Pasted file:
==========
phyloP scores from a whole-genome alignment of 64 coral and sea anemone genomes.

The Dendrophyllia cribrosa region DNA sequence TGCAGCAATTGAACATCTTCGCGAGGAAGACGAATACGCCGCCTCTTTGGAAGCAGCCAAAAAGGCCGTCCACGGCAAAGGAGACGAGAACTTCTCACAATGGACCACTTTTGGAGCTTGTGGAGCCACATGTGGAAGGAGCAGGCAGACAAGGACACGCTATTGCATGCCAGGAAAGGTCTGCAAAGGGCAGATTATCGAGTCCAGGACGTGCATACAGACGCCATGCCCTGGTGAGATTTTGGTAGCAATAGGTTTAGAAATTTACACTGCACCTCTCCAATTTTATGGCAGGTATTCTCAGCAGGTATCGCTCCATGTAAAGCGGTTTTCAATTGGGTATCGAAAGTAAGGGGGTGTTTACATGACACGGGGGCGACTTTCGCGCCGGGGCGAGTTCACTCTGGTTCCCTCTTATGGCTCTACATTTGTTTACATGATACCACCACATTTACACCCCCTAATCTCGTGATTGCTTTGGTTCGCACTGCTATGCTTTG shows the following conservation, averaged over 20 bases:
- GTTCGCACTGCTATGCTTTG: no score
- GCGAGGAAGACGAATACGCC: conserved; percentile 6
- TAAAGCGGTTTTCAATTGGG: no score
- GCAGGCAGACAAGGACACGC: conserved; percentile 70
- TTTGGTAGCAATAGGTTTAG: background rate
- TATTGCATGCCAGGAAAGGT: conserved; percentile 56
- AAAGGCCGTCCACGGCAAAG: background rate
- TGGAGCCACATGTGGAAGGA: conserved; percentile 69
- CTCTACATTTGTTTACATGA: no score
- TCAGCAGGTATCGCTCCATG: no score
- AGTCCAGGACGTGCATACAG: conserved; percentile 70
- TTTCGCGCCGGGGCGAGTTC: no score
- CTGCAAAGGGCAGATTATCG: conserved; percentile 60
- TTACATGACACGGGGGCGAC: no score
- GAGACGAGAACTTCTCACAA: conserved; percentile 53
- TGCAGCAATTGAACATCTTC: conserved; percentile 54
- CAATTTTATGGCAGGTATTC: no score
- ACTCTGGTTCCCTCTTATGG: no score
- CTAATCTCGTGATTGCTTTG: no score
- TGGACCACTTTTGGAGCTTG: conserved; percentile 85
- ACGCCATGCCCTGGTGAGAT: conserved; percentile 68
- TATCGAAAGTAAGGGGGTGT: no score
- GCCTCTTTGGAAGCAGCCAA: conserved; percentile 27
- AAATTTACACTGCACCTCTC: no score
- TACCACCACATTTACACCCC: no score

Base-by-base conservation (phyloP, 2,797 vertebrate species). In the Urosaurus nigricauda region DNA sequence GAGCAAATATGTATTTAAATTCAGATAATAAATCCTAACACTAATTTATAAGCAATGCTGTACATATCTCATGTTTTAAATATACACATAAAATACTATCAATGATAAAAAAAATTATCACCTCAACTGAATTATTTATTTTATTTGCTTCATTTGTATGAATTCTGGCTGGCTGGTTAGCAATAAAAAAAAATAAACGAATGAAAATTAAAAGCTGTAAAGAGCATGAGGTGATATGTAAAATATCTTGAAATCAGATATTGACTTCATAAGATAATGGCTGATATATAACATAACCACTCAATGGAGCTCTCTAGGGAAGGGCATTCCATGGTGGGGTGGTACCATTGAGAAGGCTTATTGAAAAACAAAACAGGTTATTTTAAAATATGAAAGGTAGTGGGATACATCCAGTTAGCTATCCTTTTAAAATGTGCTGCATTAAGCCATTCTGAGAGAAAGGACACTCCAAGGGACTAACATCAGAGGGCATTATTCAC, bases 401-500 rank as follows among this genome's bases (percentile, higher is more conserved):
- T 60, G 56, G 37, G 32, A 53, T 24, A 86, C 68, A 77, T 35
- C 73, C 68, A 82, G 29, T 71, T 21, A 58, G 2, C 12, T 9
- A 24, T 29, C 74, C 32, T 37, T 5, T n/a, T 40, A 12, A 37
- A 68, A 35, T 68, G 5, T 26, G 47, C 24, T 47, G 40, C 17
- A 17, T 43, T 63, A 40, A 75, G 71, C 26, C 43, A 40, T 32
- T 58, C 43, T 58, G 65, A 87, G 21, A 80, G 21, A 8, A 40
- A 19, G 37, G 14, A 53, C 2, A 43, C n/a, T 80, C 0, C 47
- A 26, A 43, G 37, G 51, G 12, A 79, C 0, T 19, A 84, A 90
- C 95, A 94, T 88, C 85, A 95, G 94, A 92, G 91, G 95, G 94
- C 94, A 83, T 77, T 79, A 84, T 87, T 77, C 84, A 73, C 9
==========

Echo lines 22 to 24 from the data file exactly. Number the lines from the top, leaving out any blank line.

- TGGACCACTTTTGGAGCTTG: conserved; percentile 85
- ACGCCATGCCCTGGTGAGAT: conserved; percentile 68
- TATCGAAAGTAAGGGGGTGT: no score